But, despite my ignorance of the details, I think my general understanding of how AI is trained will work for our purposes. Let me break down the steps for AI to “learn” something.

INPUT: First, AI is fed a huge amount of data. Maybe it’s weather patterns, maybe it’s MRIs of potential cancer lesions, or, of interest to writers, maybe it’s a huge collection of text. 

ANALYSIS: AI chews into this data and observes the connections between the data points. So it might note that a temperature drop in a weather data indicates a storm will arrive in two days. Or that some pattern in MRIs correlates with a developing tumor. With writing, it will learn the rules of grammar and style. And logic (e.g. the adjective “reptilian” is seldom used to describe a cat.)

I want to pause here and clarify one thing. Above, I say AI is “observing” and “noting” which implies it is a conscious entity of some sort. Is it? I dunno… I personally doubt it, though maybe it will be one day. But that language is just a short hand way of describing AI’s processing functions.

MODELING: After this analysis, AI might have a “model” of the mathematical relationships between data points. So it could say, “in the 500 individual weather pattern reports I was fed, this data point appeared with this other data point 23% of the time.” Or, “in the collection of text I was fed, the word ‘frog’s’ was followed by the word ‘tongue’ 12% of the time.” (Again, it’s not actually consciously thinking this… I think.)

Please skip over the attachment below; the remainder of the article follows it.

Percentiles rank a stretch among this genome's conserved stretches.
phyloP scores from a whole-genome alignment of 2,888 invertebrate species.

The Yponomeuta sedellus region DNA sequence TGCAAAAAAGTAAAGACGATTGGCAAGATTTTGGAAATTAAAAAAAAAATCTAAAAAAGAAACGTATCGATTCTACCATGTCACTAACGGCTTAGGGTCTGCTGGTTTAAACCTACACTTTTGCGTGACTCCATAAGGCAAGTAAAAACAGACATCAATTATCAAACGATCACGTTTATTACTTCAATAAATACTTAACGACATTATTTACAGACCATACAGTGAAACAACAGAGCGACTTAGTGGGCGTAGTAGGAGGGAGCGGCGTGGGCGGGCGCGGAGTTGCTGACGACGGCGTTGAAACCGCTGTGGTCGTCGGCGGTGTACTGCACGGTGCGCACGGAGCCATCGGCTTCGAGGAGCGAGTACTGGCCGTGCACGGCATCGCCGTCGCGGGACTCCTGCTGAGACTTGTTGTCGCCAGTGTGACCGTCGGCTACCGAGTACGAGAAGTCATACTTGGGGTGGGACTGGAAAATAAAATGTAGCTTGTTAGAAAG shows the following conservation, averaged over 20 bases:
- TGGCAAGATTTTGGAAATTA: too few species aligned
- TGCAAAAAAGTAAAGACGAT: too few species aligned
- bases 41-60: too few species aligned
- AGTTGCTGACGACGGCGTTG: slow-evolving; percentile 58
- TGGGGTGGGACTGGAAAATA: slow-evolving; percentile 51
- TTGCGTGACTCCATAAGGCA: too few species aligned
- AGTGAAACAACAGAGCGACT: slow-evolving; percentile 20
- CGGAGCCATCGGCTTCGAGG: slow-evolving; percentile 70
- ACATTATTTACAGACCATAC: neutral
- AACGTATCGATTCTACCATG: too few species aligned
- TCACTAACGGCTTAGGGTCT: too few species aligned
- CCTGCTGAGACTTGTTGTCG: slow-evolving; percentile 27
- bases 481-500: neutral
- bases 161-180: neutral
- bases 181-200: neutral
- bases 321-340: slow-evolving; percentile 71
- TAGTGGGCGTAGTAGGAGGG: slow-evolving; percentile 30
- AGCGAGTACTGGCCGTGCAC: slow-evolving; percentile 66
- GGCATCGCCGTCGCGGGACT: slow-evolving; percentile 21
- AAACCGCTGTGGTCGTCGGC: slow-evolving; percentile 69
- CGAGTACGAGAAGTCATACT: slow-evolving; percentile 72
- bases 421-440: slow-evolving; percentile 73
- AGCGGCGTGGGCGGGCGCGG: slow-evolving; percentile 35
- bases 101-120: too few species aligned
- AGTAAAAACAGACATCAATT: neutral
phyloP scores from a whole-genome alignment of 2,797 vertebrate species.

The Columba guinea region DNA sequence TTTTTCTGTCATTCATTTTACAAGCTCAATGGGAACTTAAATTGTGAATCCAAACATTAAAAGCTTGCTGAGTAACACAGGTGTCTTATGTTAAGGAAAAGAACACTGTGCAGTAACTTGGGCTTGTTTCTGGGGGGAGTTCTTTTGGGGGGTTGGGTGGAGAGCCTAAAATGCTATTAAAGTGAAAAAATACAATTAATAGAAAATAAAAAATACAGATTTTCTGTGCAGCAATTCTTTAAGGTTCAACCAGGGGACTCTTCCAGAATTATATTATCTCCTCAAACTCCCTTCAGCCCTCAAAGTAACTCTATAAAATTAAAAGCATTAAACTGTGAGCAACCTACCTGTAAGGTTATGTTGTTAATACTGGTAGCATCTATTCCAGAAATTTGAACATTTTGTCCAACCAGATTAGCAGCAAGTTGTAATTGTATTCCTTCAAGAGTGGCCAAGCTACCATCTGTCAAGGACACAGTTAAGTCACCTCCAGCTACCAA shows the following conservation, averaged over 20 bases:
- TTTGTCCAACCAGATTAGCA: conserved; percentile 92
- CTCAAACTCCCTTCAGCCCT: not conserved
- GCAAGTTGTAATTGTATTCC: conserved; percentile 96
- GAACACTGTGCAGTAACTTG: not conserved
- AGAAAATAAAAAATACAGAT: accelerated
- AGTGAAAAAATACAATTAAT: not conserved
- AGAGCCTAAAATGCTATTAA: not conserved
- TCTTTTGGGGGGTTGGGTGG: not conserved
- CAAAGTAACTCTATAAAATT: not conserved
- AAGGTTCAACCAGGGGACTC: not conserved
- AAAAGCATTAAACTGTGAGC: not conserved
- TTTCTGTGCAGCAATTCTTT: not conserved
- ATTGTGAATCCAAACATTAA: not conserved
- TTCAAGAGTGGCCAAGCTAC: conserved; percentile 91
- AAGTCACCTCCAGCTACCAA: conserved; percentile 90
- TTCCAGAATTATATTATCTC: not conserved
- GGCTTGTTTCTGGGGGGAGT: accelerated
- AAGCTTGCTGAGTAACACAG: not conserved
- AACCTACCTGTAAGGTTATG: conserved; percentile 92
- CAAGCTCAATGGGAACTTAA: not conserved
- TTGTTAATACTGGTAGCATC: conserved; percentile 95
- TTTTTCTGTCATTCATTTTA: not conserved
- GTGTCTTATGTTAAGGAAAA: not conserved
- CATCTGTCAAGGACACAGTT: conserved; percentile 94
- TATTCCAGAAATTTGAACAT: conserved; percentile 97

TRAINING: But that’s not enough for the AI to output anything useful. It has to be trained, which is basically humans asking it to answer questions/produce material and judging the results. A person asks, “show me coming storms/cancerous tumors/cat descriptions” and the AI responds. Incorrect results are met with a “try again,” and correct results are met with “good boy.” Slowly, the data in the AI is “sorted” into a model of the world.

Worth noting: AI can now train itself (no humans needed) though this Atlantic article implies there are limitations. (I’m presenting the archive version to get around the paywall.)

Now, some people seem to think AI is filled with actual copies of the books it was trained on, Like, if you asked it to spit up Stephen King’s “The Shining”, it could. My understanding is this is not the case. What’s of interest to AI is the relationships between the words (how often is word X followed by word Y, etc.), not the actual text.

Regardless, if AI “learns” these relationships via the analysis and training steps, it can be prompted to produce readable text. It’s not great fiction or prose—I’d say it’s usually awful*—but it’s not complete nonsense either.

*Current AI text really requires human tweaking to be worth reading.

Now’s a good point to ask: will AI produce quality fiction unassisted by humans (say, in the next thirty years)? The more I think about this, the more I doubt it. But we’ll see.

So is this plagiarism?